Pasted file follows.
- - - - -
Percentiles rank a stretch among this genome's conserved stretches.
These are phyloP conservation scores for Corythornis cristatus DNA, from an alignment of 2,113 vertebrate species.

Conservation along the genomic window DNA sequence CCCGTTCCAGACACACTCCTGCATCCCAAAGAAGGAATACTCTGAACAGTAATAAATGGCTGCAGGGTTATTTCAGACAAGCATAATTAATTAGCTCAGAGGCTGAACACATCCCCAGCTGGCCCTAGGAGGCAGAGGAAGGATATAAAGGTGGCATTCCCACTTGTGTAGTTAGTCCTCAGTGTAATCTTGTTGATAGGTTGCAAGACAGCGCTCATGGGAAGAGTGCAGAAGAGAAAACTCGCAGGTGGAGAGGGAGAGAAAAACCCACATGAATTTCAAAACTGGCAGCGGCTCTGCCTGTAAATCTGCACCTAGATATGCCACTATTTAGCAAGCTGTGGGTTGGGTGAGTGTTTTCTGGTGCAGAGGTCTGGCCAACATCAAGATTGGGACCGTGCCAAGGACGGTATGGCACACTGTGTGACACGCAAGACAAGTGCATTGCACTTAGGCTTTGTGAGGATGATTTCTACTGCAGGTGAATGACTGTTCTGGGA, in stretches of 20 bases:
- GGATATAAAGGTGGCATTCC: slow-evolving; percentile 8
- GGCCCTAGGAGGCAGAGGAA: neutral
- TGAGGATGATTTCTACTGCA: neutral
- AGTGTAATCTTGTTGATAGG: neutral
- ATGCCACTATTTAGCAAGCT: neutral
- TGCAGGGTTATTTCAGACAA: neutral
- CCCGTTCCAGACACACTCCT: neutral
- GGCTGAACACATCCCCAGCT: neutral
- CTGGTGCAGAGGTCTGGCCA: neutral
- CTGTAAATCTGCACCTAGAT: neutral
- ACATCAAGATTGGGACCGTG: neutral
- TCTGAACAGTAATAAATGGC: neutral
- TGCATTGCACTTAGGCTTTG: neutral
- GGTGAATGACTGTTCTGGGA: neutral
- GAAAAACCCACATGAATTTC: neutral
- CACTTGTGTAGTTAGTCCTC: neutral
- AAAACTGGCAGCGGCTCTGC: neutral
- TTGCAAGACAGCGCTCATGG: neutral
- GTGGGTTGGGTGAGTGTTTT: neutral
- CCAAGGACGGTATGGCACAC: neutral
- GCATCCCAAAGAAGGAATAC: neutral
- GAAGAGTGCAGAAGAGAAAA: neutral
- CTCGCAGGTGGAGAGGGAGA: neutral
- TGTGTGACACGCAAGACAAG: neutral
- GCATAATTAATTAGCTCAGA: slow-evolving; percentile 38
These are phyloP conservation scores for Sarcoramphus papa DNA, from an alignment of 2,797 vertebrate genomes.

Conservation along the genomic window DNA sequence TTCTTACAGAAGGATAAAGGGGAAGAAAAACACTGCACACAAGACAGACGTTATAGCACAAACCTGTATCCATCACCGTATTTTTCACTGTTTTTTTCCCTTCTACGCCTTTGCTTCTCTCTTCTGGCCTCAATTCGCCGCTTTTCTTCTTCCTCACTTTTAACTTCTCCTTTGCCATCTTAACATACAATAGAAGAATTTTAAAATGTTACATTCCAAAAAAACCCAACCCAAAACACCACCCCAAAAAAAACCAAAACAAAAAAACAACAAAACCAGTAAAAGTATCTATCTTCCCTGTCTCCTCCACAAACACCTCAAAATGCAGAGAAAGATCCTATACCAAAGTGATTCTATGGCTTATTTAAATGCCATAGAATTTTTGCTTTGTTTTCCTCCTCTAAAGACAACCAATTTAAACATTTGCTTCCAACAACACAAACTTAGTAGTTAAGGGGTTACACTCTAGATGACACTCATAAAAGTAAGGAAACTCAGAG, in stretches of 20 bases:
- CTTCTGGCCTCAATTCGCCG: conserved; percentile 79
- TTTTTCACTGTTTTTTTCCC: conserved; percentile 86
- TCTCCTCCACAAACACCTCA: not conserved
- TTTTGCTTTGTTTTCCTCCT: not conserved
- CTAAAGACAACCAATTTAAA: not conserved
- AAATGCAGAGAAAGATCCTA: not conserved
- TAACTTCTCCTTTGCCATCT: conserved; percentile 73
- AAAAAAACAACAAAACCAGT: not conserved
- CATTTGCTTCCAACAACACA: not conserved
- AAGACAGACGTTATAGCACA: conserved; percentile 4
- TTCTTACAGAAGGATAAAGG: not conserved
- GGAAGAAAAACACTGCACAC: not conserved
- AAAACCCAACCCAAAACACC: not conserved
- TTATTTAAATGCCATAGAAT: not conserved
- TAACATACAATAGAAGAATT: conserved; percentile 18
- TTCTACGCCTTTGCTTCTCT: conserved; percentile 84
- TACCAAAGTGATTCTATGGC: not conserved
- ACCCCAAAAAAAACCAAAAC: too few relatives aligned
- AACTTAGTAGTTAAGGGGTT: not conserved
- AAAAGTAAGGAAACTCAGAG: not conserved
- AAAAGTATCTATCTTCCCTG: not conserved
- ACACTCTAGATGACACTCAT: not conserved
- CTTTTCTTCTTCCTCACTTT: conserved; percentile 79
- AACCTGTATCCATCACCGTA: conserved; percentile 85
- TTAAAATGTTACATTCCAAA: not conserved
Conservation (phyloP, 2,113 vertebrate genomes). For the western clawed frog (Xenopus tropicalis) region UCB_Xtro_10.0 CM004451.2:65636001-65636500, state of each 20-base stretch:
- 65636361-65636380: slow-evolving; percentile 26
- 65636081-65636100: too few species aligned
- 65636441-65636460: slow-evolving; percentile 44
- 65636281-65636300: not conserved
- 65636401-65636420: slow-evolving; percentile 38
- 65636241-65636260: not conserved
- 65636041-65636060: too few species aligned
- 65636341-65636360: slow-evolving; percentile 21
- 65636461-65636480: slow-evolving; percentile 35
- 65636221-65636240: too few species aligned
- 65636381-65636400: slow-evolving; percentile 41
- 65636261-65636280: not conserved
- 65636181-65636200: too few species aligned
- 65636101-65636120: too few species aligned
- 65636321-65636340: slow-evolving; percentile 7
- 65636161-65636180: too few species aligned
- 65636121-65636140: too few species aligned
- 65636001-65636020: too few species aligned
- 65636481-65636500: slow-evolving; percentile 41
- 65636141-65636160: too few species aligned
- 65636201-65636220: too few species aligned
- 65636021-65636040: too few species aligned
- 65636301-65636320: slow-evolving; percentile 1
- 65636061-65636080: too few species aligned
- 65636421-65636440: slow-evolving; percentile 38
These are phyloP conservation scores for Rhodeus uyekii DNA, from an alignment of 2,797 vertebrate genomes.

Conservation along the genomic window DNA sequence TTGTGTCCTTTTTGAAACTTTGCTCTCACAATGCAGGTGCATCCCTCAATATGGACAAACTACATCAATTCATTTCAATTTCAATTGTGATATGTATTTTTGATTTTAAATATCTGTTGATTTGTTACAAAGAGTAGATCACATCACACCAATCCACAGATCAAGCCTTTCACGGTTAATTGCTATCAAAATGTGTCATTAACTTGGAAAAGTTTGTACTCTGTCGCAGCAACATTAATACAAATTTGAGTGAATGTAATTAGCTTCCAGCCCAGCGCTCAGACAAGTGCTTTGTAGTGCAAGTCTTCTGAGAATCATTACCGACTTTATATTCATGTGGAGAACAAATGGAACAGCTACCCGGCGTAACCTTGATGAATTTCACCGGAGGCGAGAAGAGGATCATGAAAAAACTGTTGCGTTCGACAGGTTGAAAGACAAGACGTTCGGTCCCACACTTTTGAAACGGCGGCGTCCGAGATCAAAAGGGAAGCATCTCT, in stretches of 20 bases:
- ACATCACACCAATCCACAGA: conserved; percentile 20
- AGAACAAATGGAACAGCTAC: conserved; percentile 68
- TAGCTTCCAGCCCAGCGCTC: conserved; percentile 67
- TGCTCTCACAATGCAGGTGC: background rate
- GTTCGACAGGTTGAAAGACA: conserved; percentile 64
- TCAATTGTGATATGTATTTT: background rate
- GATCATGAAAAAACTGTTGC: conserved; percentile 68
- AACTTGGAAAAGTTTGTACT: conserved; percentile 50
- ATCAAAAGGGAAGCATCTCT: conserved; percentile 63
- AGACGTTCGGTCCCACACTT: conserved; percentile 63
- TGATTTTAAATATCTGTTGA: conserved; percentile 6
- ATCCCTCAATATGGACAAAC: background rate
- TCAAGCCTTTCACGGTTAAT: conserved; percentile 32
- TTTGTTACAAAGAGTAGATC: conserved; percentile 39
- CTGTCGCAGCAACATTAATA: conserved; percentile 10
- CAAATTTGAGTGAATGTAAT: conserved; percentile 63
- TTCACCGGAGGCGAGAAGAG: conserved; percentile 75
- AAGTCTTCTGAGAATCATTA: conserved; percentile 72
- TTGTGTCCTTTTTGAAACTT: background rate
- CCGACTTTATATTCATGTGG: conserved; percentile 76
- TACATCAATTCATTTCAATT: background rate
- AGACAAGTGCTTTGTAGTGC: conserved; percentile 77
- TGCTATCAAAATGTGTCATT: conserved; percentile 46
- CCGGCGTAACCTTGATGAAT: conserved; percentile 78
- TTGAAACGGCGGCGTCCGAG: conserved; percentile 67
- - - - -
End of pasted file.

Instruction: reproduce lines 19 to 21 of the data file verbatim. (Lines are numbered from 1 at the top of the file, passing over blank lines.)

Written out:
- CACTTGTGTAGTTAGTCCTC: neutral
- AAAACTGGCAGCGGCTCTGC: neutral
- TTGCAAGACAGCGCTCATGG: neutral